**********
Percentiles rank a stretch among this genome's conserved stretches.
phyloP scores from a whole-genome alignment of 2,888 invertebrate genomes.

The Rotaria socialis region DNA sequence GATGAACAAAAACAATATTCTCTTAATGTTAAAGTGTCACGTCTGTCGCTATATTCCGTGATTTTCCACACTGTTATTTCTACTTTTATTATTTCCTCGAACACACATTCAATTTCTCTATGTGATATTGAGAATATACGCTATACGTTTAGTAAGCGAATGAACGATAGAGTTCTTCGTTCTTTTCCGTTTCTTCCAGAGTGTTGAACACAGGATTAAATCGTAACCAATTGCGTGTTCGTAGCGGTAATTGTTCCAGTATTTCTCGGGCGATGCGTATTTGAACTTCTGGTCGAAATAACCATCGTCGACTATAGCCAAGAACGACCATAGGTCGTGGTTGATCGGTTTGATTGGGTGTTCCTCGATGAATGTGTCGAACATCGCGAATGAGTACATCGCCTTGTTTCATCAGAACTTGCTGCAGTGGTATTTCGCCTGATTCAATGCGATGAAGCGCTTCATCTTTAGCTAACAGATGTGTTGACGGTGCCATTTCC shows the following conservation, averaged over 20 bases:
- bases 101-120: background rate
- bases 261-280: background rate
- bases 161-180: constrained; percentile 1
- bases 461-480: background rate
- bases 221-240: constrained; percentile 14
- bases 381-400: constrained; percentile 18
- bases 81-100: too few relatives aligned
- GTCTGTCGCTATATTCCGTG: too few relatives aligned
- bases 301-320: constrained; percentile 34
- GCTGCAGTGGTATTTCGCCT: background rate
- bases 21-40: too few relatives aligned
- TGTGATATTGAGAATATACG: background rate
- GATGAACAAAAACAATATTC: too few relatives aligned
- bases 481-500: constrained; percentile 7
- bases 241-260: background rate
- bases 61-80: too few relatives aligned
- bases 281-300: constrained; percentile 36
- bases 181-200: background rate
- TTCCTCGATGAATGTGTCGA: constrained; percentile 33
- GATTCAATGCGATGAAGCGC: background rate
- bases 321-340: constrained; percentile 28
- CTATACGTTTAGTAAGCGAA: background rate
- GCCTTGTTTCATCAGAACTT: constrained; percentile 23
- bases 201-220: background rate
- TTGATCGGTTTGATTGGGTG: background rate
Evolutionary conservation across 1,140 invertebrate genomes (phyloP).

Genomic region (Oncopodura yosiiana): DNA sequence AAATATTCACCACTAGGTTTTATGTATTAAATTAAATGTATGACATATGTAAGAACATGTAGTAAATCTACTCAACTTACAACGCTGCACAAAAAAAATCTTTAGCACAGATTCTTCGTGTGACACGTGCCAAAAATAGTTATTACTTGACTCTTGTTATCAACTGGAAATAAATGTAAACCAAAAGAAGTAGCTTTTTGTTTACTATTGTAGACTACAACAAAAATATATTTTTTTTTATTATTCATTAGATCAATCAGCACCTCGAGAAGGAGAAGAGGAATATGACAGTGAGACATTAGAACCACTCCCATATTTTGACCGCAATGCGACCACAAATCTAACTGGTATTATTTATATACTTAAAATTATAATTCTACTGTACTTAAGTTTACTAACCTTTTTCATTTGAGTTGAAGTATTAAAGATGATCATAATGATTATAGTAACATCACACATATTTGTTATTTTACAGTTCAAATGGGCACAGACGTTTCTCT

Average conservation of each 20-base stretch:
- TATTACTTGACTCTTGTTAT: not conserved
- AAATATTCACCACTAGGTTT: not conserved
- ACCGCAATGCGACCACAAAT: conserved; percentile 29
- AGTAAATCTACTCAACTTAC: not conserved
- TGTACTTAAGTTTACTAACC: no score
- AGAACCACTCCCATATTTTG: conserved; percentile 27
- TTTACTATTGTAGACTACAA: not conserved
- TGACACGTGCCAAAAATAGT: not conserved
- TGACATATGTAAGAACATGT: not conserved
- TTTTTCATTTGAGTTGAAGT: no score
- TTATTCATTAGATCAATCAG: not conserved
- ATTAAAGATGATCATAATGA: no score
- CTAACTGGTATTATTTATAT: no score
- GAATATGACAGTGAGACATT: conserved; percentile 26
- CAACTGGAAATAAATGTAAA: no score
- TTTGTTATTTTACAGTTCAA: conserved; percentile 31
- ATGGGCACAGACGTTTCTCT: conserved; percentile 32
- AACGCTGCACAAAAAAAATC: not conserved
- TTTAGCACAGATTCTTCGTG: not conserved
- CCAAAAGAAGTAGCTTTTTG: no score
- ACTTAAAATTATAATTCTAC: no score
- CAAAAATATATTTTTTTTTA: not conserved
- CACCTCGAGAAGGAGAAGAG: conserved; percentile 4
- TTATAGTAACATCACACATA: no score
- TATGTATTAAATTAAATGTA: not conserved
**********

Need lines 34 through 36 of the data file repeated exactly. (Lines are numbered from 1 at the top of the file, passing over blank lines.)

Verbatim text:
- ACCGCAATGCGACCACAAAT: conserved; percentile 29
- AGTAAATCTACTCAACTTAC: not conserved
- TGTACTTAAGTTTACTAACC: no score